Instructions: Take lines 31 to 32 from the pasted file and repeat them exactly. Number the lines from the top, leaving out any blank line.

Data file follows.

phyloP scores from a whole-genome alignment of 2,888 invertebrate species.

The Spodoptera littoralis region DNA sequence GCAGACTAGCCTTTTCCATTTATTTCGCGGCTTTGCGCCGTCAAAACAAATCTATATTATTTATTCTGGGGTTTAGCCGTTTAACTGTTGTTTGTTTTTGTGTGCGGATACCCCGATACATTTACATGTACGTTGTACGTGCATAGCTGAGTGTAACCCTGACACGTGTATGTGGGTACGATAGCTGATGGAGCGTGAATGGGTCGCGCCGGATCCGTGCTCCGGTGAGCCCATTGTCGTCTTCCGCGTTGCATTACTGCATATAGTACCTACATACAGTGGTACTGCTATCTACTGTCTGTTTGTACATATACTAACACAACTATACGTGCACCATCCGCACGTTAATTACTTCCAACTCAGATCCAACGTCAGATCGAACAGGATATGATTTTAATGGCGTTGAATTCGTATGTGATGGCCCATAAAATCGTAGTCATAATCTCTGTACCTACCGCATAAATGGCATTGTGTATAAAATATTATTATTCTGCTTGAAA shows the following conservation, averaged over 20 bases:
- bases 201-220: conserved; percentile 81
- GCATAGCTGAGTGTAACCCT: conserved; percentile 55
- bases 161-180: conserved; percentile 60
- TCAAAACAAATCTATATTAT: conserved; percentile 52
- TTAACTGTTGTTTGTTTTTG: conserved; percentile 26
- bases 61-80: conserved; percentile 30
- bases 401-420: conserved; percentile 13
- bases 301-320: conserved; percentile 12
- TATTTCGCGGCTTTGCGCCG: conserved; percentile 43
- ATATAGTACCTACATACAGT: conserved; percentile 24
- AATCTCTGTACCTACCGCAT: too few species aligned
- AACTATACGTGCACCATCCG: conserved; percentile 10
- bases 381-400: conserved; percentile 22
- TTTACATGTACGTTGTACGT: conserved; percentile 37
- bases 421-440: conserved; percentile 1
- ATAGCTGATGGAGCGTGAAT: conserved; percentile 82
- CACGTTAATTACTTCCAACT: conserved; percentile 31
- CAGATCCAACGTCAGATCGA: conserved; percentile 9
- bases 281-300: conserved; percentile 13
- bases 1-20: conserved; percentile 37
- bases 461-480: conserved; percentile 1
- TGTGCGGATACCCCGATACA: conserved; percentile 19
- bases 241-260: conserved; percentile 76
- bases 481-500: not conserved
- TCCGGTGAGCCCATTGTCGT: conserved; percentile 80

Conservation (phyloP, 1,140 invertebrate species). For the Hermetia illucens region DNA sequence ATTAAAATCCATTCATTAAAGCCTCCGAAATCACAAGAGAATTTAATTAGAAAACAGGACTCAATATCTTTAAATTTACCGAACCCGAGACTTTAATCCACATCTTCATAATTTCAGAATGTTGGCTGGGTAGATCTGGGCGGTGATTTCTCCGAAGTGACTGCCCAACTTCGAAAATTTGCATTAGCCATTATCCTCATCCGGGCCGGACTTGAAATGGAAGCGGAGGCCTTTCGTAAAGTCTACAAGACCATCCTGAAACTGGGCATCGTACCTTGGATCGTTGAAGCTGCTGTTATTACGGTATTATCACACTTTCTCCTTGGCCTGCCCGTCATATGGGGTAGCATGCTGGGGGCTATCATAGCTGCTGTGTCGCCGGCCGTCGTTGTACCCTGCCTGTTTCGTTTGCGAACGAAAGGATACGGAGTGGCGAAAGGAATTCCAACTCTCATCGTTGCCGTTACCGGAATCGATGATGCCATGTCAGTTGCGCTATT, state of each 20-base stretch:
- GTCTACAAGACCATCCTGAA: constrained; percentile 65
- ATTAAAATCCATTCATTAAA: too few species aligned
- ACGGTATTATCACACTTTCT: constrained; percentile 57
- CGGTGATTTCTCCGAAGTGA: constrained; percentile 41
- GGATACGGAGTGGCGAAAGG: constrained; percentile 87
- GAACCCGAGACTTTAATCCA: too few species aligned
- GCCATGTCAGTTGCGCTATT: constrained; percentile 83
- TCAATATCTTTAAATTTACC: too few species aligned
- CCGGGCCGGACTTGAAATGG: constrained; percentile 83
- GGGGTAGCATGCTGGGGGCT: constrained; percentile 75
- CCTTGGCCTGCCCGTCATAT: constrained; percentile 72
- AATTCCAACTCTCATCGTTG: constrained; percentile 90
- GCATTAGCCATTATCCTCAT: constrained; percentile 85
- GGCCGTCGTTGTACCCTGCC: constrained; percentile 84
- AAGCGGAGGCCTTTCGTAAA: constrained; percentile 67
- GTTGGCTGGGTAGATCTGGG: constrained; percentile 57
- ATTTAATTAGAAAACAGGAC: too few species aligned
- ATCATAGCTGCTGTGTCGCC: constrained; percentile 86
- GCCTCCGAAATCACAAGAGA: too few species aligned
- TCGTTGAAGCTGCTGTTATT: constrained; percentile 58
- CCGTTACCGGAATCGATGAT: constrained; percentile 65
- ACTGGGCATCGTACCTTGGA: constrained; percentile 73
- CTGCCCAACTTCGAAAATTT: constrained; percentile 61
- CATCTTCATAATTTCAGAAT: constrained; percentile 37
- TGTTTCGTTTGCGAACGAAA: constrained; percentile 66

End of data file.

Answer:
- ACGGTATTATCACACTTTCT: constrained; percentile 57
- CGGTGATTTCTCCGAAGTGA: constrained; percentile 41